76ers-Lakers Preview

The Associated Press

The Los Angeles Lakers are slowly starting to resemble the team most thought they would be after headline-grabbing offseason acquisitions. The Philadelphia 76ers, conversely, are fading fast after a solid start.

The Lakers seek their seventh win in eight games and their fourth straight at home on Tuesday night when they face the road-weary 76ers.

After adding Dwight Howard and Steve Nash in the offseason, Los Angeles' expectations were lofty enough to send coach Mike Brown packing after a 1-4 start. Things initially didn't go much better for new coach Mike D'Antoni, who started off 4-9.

But with the Lakers' once stagnant offense gaining more fluidity, they are 6-1 since. Los Angeles (15-15) is averaging 107.1 points per game during that stretch.

The last four have seen Nash back from a seven-week absence due to a small fracture in his leg. He is averaging 12.3 points and 9.5 assists with 2.5 turnovers since returning.

Los Angeles is averaging 21.4 assists on the season, but 28.3 over the last four games with Nash on the court. He recorded 10 assists in 27 minutes in a 104-87 rout of Portland on Friday.

Howard also has five double-doubles in the team's last seven games and is averaging 17.6 points, 11.8 rebounds and 2.5 blocked shots on the season.

"We're obviously still a new team," Nash said. "It's new to me. I'm new to the offense. We're trying to figure it out. I think we're growing more and more cohesive, but I've got a long way to go."

Kobe Bryant attributed the victory to the team's improved energy. Los Angeles matched a season high with 23 fast-break points.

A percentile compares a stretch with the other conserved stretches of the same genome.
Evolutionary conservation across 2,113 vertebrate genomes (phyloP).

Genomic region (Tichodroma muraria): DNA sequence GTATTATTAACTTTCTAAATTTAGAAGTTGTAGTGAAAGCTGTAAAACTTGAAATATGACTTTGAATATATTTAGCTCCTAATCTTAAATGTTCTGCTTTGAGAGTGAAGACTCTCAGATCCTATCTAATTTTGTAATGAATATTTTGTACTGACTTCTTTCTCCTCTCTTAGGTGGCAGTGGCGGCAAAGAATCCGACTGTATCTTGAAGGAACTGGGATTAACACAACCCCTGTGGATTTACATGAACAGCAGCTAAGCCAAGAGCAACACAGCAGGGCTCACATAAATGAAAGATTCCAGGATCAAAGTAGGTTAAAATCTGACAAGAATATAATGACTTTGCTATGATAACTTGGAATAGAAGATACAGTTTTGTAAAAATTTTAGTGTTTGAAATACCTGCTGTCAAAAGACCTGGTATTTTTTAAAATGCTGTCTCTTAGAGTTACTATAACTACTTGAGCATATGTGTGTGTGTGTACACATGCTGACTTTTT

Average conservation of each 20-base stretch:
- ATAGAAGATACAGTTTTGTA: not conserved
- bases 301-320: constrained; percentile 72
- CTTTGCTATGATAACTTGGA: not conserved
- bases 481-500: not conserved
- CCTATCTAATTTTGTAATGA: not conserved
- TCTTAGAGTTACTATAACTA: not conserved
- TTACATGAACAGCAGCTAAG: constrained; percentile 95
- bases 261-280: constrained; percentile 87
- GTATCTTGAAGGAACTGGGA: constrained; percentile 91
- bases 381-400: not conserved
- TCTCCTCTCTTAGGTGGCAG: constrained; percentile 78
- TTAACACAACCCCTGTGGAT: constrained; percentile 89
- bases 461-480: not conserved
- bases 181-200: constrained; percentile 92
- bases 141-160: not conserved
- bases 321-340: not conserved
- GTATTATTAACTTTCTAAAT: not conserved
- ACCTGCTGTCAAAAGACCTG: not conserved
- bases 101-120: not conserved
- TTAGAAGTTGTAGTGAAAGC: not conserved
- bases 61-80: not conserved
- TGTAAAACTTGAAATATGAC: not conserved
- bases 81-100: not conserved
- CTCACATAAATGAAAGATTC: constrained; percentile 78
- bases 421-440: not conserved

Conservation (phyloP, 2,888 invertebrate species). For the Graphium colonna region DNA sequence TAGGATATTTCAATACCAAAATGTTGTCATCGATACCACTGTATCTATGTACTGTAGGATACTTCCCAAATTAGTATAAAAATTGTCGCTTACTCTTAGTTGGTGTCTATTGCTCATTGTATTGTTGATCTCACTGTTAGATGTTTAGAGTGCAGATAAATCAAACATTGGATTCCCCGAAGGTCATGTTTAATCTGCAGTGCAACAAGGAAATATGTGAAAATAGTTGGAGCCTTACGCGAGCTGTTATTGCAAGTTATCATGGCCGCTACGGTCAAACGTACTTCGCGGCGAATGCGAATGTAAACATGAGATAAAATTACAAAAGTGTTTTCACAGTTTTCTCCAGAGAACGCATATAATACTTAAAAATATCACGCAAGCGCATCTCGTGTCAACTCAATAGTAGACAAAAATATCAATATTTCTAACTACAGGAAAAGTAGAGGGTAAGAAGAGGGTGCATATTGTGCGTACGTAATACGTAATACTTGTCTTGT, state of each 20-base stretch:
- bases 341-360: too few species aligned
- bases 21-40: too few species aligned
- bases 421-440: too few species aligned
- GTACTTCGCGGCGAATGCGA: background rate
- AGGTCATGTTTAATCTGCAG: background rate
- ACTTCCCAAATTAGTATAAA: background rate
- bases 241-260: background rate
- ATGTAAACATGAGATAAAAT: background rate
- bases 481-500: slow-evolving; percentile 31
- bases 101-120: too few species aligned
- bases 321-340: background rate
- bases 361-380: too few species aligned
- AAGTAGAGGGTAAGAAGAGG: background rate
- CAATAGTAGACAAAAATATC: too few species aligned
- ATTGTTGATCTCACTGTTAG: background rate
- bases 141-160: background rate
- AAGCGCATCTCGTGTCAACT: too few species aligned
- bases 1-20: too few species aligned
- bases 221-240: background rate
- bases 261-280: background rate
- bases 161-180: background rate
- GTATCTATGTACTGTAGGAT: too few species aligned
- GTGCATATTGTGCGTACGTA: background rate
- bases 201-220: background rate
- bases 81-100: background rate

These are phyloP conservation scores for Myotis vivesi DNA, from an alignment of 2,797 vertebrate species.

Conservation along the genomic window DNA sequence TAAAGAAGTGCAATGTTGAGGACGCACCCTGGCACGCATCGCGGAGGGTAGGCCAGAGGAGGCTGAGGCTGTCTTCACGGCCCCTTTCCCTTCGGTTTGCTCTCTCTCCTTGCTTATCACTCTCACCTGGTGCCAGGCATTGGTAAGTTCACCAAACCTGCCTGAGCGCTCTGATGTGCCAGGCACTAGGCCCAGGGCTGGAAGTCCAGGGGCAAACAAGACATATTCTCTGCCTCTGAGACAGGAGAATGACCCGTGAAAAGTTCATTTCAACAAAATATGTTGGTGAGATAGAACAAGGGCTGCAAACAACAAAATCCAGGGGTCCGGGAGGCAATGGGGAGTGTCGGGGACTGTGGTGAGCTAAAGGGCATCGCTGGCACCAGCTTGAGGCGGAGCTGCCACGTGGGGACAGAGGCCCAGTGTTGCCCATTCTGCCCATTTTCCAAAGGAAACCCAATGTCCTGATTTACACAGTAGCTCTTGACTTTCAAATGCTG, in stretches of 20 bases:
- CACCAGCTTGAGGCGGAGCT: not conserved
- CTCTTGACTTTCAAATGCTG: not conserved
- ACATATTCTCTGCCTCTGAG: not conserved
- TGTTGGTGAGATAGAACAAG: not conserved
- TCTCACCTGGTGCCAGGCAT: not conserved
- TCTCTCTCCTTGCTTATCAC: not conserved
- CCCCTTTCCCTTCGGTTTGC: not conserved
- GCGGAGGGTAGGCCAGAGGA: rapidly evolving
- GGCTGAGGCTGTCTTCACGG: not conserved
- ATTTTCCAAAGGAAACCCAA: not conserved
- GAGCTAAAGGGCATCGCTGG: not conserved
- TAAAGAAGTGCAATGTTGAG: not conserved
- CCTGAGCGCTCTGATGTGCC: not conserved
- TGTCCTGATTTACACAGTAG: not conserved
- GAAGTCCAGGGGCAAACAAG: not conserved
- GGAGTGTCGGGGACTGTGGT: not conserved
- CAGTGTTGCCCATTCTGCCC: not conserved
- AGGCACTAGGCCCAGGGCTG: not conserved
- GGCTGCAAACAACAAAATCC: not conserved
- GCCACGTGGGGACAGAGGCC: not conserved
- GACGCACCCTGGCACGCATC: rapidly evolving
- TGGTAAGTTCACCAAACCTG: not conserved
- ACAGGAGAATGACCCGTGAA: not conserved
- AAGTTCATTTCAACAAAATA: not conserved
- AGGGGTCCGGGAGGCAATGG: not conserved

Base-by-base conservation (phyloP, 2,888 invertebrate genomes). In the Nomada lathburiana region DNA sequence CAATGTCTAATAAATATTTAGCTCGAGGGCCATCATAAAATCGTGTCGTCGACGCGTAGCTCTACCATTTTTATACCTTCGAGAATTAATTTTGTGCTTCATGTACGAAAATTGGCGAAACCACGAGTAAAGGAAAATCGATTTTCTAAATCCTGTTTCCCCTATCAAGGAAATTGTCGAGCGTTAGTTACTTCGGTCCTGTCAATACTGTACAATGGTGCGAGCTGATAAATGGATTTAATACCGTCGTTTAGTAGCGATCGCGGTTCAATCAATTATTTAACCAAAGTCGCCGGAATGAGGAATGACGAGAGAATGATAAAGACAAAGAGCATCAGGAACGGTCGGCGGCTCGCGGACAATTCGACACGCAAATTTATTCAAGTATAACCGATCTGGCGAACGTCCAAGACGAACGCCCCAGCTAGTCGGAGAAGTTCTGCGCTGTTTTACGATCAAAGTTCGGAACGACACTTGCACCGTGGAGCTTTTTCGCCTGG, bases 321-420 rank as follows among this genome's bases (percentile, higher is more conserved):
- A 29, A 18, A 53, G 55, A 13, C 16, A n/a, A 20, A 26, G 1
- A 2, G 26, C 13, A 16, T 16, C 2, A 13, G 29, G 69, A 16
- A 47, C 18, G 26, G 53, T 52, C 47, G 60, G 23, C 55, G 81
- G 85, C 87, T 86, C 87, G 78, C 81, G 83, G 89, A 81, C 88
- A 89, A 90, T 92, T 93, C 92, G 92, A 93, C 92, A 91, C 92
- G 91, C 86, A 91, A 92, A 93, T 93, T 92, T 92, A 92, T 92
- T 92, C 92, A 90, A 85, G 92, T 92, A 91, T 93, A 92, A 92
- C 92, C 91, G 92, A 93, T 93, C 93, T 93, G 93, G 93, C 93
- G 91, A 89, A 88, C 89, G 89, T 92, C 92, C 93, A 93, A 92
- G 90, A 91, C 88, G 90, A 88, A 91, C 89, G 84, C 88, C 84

"It was just energy," said Bryant, whose streak of 10 games with at least 30 points was snapped as he scored 27 in a season-low 30:40. His 30.1 scoring average still leads the league.

"We're playing really well. We've just got to keep it going."

The Lakers should soon find out exactly how much they've improved recently after Tuesday's game. Their next five games include matchups with the Clippers, Denver, Houston, San Antonio and Oklahoma City, teams with a combined 108-49 record.

Philadelphia (14-17) started the season 12-9, even without former Laker Andrew Bynum, but has lost two straight and eight of 10 after Saturday's 89-85 defeat at Portland. The 76ers also have dropped eight of nine on the road, which isn't promising with Tuesday's game being only the fifth of a season-high eight-game trip.

They actually outscored the Trail Blazers through the final three quarters, but a 30-23 deficit after the first had them climbing uphill for the game's remainder.

"We have to have a game where we're the team that jumps on early and survives a couple runs," Spencer Hawes said. "It takes more energy to be on the bottom side of a run trying to come back than it does to hold it."

Jrue Holiday continues to be a bright spot for the 76ers with career highs in points (18.6) and assists (8.9). The UCLA product missed the teams' first meeting in Philadelphia on Dec. 16 because of a left foot sprain. Nick Young scored a season-high 30 on 6-of-12 3-point shooting while Bryant had 34 in the Lakers' 111-98 victory.

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